Ask before changing your look whenever you’re up for—or have booked—a role.
See also: shaving your beard after your character has been established; forgetting sunscreen and getting sunburned on set; not bringing everything Wardrobe has requested or not wearing exactly what they asked you to wear.
6. Making people wait.
“I had to pee for at least an hour, and when I finally did jump off set, I failed to tell the AD. When I returned, I got the ‘Where the hell were you?’ vibe and they never hired me again.”
Relieve yourself before being called to set. Always inform the first or second AD if you need to leave for any reason, and pay attention in case your name is called. Everyone’s tired; they don’t want to wait for you.
See also: wandering to craft service for a latte without telling anyone; heading to base camp when everyone else is returning to set.
7. Losing focus.
“Don’t listen to the lead who tells you funny anecdotes and keeps at it until you break. SHE gets away with it because she is a mega star. You are not going to get out of it unscathed.”
We all like to have a good time on set, but remember that production is on the clock, and every minute costs money. Be friendly, but don’t allow others—including the names—to distract you too far from the task at hand.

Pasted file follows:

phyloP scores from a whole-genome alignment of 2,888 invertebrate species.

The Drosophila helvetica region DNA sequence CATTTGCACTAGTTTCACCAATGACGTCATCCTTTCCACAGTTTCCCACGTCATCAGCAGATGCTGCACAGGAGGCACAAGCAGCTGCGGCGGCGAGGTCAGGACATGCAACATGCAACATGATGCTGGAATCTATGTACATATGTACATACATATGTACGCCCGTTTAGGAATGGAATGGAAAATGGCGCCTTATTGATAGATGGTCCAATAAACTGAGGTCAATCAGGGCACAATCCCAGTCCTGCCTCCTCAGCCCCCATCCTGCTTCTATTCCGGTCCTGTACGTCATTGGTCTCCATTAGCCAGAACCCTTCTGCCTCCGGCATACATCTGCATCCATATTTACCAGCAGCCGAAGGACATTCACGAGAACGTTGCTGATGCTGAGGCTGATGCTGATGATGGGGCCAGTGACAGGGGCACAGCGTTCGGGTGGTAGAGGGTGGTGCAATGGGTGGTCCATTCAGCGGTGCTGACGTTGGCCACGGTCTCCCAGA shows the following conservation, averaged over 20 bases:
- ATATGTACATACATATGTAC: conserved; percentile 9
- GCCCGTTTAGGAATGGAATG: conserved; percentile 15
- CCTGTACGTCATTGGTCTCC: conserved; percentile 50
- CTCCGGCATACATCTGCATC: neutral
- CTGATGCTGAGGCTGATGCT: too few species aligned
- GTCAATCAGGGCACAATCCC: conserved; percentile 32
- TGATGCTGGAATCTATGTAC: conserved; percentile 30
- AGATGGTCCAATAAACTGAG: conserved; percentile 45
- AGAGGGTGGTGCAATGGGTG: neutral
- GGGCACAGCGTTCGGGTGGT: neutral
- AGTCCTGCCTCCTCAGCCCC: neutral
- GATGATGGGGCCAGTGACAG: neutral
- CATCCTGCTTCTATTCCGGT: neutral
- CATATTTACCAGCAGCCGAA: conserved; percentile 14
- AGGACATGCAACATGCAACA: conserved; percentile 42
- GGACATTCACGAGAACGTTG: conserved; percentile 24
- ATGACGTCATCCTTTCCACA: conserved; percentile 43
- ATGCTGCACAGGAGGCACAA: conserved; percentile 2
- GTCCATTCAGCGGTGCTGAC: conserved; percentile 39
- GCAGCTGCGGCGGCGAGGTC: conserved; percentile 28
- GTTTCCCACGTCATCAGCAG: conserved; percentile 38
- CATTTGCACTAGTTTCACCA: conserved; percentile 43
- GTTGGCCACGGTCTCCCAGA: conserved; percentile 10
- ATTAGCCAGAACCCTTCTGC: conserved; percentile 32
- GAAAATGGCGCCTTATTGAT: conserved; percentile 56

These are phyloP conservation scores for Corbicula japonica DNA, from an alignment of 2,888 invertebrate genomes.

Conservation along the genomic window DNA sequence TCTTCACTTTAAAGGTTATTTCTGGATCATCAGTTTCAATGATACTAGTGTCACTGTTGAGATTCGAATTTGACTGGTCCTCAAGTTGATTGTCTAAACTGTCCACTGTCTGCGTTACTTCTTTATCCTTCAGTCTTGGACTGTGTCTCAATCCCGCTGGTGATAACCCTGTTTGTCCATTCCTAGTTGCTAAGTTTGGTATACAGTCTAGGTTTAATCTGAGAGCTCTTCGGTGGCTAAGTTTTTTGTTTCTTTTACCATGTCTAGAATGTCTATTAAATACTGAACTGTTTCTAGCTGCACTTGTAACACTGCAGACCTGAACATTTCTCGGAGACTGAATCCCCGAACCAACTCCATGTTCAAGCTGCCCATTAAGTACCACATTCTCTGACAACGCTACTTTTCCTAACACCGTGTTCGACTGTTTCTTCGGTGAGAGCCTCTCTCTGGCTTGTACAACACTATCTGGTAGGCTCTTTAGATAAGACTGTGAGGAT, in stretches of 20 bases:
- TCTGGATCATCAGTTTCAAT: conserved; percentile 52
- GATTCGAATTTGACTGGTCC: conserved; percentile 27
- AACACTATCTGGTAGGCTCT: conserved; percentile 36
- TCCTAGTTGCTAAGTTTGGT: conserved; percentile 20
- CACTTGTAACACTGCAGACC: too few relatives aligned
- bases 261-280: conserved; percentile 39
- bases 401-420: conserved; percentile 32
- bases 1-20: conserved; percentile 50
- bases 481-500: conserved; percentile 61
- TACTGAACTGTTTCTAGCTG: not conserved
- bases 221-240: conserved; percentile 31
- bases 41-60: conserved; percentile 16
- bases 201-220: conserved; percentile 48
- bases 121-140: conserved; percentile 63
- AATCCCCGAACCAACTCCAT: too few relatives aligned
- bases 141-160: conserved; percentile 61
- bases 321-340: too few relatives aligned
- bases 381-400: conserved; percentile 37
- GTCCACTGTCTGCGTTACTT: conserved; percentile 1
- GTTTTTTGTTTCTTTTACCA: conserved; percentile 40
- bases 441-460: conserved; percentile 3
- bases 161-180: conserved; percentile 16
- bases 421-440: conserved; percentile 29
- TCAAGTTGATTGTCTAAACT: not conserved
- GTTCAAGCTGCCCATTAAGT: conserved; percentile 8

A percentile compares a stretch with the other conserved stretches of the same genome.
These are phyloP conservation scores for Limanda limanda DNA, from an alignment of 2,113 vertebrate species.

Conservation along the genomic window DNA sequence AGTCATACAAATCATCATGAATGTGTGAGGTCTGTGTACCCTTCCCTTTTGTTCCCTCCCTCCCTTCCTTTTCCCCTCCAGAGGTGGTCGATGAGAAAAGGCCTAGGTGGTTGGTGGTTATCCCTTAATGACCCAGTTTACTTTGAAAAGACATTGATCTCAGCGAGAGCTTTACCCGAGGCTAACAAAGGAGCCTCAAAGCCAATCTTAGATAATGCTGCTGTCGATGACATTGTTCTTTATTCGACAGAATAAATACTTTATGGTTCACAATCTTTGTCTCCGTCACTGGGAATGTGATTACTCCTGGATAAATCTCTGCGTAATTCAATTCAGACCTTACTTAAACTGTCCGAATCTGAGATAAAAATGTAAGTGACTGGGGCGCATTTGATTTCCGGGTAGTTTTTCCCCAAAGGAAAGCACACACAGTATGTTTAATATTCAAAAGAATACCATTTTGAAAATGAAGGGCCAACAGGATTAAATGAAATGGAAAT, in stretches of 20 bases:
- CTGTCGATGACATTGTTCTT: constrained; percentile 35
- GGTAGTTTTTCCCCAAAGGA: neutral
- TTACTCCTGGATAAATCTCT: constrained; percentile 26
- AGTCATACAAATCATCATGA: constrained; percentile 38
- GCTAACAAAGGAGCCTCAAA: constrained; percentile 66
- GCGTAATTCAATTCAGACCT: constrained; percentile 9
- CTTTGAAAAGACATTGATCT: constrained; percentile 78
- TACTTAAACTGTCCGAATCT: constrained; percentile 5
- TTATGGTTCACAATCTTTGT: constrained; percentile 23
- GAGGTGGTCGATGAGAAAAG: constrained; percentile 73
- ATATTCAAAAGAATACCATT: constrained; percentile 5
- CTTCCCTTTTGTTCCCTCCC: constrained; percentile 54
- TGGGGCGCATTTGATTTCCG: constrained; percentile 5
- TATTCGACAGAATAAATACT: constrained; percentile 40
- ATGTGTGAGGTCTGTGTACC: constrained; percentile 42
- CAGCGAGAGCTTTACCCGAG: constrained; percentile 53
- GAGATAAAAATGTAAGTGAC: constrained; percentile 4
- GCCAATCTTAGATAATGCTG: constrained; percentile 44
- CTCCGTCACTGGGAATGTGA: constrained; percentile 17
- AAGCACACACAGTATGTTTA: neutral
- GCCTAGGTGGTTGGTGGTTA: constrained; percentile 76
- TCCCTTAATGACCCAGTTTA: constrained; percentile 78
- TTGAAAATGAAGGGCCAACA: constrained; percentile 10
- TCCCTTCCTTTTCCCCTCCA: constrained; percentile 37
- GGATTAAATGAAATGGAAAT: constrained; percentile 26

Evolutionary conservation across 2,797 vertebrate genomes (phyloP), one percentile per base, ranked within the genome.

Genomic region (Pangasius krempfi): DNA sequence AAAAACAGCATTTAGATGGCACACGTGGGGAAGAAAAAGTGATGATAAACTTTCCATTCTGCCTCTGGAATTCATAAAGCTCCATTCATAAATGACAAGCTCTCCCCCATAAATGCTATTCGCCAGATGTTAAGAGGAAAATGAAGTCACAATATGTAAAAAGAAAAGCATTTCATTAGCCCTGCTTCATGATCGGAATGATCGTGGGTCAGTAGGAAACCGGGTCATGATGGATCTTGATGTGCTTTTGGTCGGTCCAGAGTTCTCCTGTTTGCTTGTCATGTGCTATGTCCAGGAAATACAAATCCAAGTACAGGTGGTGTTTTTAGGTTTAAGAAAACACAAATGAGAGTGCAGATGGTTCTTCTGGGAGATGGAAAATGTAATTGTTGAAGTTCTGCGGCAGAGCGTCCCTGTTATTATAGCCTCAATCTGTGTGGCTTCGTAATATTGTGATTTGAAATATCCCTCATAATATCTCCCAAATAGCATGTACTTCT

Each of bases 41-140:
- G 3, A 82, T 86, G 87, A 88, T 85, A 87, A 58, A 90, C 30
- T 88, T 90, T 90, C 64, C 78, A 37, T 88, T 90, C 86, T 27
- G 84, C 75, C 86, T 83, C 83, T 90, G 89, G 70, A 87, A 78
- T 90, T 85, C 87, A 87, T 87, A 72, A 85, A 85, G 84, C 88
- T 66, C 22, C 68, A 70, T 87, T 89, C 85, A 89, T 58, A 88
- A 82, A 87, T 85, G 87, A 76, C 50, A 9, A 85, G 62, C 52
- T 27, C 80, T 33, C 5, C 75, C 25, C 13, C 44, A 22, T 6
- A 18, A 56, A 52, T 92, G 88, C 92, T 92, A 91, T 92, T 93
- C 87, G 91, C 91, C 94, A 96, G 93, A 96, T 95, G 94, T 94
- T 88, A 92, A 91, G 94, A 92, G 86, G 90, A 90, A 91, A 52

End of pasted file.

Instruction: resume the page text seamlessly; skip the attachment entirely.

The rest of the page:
See also: freaking out, swearing, or having a meltdown after blowing a line.
8. Knowing your place.
“I sat in the star’s chair for 10 minutes before the director approached and sent me to base camp. I recall a group staring at me, including the lead actor, who was very tired.”
Set regulars may seethe when actors or background usurp their assigned chairs. Don’t do it, unless you’ve been expressly invited.
See also: announcing impatiently to the director after a take, “We got the shot, we’re moving on!”
9. Behaving awkwardly or unprofessionally.
“I once stared straight at the lead actor when I was an extra. Like, intensely staring. I thought we were having a moment. We were told the next day that we were not allowed to make eye contact with the actors.”
Everyone gets a little star-struck at times, but try not to unnerve co-workers by gawking, blurting out how much you love their work, or otherwise acting weird.
See also: cracking insensitive jokes; blatantly hitting on someone; being intoxicated on set.
10. Knowing whom you are working with.
“I asked the lead where the coffee cups were, because I thought she was Craft Service.”
Another actor nearly scolded a famous director for calling “Cut!” not knowing that the director was playing a small cameo opposite him. Read the call sheet, and if necessary, research the VIPs you’ll be working with prior to arrival, so that you recognize them.